UCenter for Sports
Information for lesbian, gay, bisexual, and transgender sports fans and athletes. Ubuntu goal is to develop an active role in sports in the Chicago land area. This includes taking part in LGBT-SGL sports programs across Chicago and developing teams that are support by the Ubuntu Community Center.
When there are moments in history that will change the way we are looked by society usually they are made as bold such as the people who fought with Dr. King in boycotts during the civil rights moment or steadfast as Malcolm X standing up and telling us by any means necessary or even as tragic as death of Trayvon Martin but for those in the Black LGBT community the announcement by Derrick Gordon, a sophomore starter for the University of Massachusetts men's basketball team on Wednesday taking his place as the first openly gay male NCAA Division 1 basketball player resonant far beyond his reach.
"For my whole life I've been living my life as a lie. I am telling my story so that athletes never feel like they have to hide. You can be true to yourself and play the sport that you love." For Derrick this may a declaration of freedom for many young men and women of color this was being taken off life support and allowed to breath on your own. This was the moment that many who still live in the shadows can walk into the open and take a deep breath.
Gordon told ESPN that when Jason Collins, the first openly gay NBA player was signed to a 10-day contract in February by the Brooklyn Nets it laid a foundation for him to imagine why not him. Sure Collins shook up the sports world when he came out last May but Gordon may have just shaken up American society. "That was so important to me, knowing that sexuality didn't matter, that the NBA was OK with it," Gordon said.
According to OutSports, before coming out of the closet, Gordon had been "struggling with teasing from teammates and internal torment that nearly drove him from basketball." He was afraid he might be recognized at gay bars or that his friends might see a message from an ex-boyfriend.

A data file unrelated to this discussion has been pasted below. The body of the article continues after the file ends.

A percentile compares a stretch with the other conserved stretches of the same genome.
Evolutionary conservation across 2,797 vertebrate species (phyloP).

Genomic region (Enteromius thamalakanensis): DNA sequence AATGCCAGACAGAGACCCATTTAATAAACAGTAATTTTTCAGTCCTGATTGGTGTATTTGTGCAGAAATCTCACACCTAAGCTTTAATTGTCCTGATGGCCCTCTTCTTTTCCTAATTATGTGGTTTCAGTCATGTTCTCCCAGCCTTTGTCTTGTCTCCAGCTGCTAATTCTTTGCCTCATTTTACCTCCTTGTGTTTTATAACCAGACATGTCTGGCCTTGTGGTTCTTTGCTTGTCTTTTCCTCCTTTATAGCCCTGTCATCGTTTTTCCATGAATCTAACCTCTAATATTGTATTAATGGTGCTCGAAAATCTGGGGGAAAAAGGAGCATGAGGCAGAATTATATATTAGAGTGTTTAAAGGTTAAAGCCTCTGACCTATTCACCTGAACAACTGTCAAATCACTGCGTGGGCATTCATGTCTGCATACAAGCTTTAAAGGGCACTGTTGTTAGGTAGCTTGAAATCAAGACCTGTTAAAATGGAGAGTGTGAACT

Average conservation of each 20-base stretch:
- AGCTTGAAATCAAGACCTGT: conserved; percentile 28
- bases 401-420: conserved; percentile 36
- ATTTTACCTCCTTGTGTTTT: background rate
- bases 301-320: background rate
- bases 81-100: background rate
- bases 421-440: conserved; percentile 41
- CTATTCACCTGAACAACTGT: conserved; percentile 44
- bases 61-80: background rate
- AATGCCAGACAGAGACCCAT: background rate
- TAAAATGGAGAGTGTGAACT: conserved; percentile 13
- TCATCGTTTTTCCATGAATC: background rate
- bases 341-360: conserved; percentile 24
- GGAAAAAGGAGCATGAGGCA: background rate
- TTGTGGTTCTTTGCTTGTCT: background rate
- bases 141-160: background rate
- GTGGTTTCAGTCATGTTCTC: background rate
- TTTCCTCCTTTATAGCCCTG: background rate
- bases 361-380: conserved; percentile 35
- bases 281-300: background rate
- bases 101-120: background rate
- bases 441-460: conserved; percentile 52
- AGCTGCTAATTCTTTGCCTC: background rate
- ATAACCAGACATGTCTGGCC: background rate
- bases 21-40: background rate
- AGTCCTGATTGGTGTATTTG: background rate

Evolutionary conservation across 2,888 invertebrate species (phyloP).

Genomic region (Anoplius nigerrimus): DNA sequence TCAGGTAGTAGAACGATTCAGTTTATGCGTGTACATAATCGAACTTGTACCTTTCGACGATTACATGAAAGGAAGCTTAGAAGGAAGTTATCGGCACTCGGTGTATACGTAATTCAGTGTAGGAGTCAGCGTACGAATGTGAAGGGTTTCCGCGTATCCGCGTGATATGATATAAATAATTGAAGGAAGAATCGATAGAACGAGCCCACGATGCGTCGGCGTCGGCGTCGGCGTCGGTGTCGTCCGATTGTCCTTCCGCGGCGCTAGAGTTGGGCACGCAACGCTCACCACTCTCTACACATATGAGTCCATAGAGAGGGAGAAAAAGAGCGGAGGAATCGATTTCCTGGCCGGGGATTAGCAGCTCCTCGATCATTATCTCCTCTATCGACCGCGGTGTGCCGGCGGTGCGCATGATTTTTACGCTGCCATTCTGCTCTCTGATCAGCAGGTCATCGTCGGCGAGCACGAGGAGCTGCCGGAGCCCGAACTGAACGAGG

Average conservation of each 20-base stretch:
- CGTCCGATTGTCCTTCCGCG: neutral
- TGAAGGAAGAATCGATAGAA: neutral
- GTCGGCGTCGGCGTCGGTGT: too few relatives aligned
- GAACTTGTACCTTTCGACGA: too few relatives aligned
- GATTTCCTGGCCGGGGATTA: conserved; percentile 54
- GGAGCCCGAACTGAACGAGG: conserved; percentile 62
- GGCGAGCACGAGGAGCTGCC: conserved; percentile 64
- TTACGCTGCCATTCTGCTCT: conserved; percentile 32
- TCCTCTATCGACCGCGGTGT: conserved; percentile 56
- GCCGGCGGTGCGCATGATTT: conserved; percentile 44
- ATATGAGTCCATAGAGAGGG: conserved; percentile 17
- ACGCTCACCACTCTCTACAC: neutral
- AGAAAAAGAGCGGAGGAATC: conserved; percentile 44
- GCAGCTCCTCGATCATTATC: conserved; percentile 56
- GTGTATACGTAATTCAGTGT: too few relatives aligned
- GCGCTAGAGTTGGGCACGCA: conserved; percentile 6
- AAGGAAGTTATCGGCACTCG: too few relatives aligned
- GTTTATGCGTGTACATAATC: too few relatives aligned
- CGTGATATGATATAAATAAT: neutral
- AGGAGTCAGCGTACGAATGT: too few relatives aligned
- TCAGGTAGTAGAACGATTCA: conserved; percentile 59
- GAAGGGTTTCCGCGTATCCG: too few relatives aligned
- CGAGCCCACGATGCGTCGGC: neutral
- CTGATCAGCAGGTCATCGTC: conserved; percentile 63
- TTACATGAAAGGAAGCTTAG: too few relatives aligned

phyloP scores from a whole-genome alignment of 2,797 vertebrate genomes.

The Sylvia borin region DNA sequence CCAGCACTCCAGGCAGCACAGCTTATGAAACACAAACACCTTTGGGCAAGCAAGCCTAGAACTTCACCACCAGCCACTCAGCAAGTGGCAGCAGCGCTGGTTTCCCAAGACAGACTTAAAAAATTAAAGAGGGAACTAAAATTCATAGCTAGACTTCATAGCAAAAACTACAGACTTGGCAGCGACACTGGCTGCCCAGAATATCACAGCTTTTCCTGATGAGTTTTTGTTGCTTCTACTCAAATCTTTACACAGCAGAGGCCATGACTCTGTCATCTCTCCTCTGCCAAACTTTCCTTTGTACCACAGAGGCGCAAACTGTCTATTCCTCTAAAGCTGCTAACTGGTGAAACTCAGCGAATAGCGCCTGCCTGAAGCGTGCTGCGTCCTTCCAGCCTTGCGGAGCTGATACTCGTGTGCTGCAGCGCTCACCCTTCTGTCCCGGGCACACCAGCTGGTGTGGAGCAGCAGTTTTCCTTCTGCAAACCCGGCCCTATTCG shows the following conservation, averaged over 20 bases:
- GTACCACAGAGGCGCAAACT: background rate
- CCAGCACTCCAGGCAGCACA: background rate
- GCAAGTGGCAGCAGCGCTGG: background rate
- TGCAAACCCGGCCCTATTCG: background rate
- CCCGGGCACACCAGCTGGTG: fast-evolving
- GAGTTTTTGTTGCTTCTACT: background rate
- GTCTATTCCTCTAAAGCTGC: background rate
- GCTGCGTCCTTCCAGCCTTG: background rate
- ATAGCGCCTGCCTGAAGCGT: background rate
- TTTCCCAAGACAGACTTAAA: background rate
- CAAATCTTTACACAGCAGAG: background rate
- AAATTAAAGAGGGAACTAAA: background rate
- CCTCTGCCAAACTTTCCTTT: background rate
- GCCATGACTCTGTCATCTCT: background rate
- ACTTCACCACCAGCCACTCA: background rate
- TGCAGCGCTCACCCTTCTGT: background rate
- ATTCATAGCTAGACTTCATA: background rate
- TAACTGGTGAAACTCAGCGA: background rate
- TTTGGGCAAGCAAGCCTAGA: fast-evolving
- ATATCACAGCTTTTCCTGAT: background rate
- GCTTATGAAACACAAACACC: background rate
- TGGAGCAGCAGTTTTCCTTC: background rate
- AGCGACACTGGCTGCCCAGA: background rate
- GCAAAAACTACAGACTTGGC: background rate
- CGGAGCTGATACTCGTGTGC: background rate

Millions of young people can now see it is not impossible to take off the mask and still be a baller, still not fit into the stereotypes that others place on you or do. They can begin to to see that they can let people see who you are. Although it may not happen overnight, the change is coming, the change is marching forward, the change begun with a word from a young man afraid of being seen in a club where he felt he could be himself by letting us into his world and telling us this is who I am.
When Gordon broke the news to his teammates, there "wasn't a dry eye in the room," as teammates realized the effect their teasing had had.
Gordon's coach, Derek Kellogg says "He is a model student, a terrific competitor, but most importantly, he is a wonderful human being. We know his decision weighed heavily on him for some time, but as a coaching staff, a team and a family, we stressed to him that we support him in every way possible. Derrick is a first-class representative of this university and this program since he joined us and we are all very proud of him.”
Former NFL player Wade Davis was influential in guiding Gordon through the progression of deciding to come out and was there with him when he faced his team.
"I was deeply moved watching Derrick open his heart to his UMass basketball family," said Davis in a statement. "His desire to invite his teammates into his life speaks to how athletes view their teammates as their family. I love being a part of an organization that continues to foster the creation of safe spaces for all individuals to be their authentic selves." Davis organization You Can Play helps young athletes deal with issues around sexuality.
To Derrick Gordon we salute you and for those who follow you and Jason Collins and Michael Sams, we say thank you for saving even one life that might have been left on the pile of self-loathing.